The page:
Although Word’s built-in capabilities are amazing, there isn’t a format for everything. And when those built-in features fall short, you might be inclined to turn to macros. But if you’re trying to achieve complex formatting, consider fields instead. Word fields are extremely powerful and if you combine them with switches, you can do just about anything with them. I’m going to introduce the switches I rely on the most to solve unique formatting requirements.

This article assumes that you understand Word fields — how to insert them, how to refer to them, and how to update them. If you don’t, here’s a crash course:

You can enter fields from the Field dialog box. In Word 2003, choose Field from the Insert menu. In Word 2007 and 2010, click the Insert tab and choose Field from the Quick Parts drop-down in the Text group. I find it easier to manually insert field expressions. In the examples we’ll be looking at, just type the text (such as PAGE \*Cardtext), then convert it to a field by selecting the text and pressing [Ctrl]+[F9]. Many of the examples combine fields. When this is the case, convert each field one at a time. Then, select the entire expression and convert it.

In addition, many of the expressions refer to a text field (for example, #1). To name such a field, right-click it, choose Properties, and enter the name in the Bookmark text box. These named fields are easy to spot in the examples, as they all begin with the tf prefix. Be sure to click the Calculate On Exit option when using this technique to update field expressions.

Note: This article is also available as a PDF download.

1: Suppressing 0 in a calculated field

If you need to do a little arithmetic in a Word form, you can use a calculated field. Even with its limitations, the feature is powerful and easy to implement. When the built-in formats for displaying the calculated results aren’t enough, use the switch \#. For instance, the switch shown in Figure A suppresses 0 in a calculated field. Figure B shows the results of using this switch. If the result of the calculation is 0, the field won’t display anything at all. In fact, this particular formatting switch won’t display a negative number either.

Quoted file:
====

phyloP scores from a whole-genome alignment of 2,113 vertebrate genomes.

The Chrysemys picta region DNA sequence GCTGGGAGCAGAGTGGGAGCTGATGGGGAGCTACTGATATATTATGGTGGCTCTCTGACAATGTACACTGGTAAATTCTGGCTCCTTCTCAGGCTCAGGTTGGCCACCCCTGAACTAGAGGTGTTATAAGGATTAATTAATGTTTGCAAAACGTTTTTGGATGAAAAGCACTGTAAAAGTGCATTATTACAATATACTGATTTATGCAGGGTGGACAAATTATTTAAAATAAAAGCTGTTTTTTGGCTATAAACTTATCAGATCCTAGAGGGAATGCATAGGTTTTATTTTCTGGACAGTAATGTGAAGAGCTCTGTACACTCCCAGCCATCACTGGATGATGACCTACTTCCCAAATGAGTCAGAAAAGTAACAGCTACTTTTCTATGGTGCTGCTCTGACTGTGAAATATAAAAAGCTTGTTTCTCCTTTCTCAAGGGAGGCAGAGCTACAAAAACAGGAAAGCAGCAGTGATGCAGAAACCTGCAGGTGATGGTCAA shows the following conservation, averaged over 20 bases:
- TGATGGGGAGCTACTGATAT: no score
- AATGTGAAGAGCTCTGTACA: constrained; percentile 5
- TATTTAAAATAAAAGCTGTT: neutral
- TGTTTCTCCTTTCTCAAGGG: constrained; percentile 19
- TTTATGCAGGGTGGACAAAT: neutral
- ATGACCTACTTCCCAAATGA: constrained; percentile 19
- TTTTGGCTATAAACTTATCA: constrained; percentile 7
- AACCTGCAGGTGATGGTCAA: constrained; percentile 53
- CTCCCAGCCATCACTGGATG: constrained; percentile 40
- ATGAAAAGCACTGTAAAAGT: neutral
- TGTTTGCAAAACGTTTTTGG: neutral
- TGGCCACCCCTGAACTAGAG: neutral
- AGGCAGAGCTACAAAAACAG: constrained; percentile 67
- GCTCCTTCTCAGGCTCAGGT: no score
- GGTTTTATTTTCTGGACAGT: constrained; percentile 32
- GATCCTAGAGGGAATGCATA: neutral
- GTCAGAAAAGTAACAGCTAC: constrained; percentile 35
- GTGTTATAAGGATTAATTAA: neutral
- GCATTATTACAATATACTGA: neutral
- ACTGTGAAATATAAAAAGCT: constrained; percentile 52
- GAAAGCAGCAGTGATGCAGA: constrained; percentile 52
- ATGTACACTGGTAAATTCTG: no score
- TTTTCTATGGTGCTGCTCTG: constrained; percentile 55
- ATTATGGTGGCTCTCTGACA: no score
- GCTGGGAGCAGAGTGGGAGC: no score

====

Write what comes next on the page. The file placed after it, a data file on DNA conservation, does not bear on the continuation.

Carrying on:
Figure A

This formatting switch suppresses the value 0.

Figure B

Item Total is a calculated field that, thanks to a formatting switch, won’t display 0.

2: Spelling out numbers

The \*Cardtext switch spells out values. For me, the most common use for this switch is with page numbering. Figure C shows a typical page-numbering scheme in a document header. Word combines two fields and some text to fulfill this arrangement:

Page { PAGE } of { NUMPAGES }

Figure C

This combination of regular text and fields creates a useful page-numbering scheme that’s adequate for almost any document.

The text components, Page and of, are regular text. The {PAGE} field returns the current page number, and {NUMPAGES} returns the number of total pages. Add the \*Cardtext switch to one or both fields as follows to display the current and total page numbers as words instead of digits (Figure D):

Page { PAGE \*Cardtext } of { NUMPAGES \*Cardtext }

Figure D

Adding the \*Cardtext switch displays words instead of digits.

What you see in Figure D might not be finished, depending on your needs. For instance, adding the \*Caps switch will force the converted word values to use proper case, as shown in Figure E.

Page { PAGE \*Cardtext \*Caps } of { NUMPAGES \*Cardtext \*Caps }

Figure E

A second switch displays the page numbers, now words, in proper case.

3: Formatting dates

Displaying dates is a common task and often, you’ll just enter the date manually. The date field displays the current date and is useful in templates and other automated processes. There are a number of formatting switches that you can use to control the results. For instance, the date in Figure F is the result of the following field and formatting switch:

{ DATE \@"dddd, MMMM d, yyyy" }

Figure F

A formatting switch displays this long date format instead of the default mm/dd/yy.

Table A displays the date format codes. You must use an uppercase M, as the lowercase m denotes  minute formats. Use commas or other appropriate punctuation to separate components.

Table A



d Displays the day as a number, without a leading zero for single-digit days
dd Displays the day as a number, with a leading zero for single-digit days
ddd Displays the day as a three-letter abbreviation
dddd Displays the day using its full name
M Displays the month as a number, without a leading zero for single-digit months
MM Displays the month as a number, with a leading zero for single-digit months
MMM Displays the month as a three-letter abbreviation
MMMM Displays the month using its full name
yy Displays the year as two digits, with a leading zero for single-digit years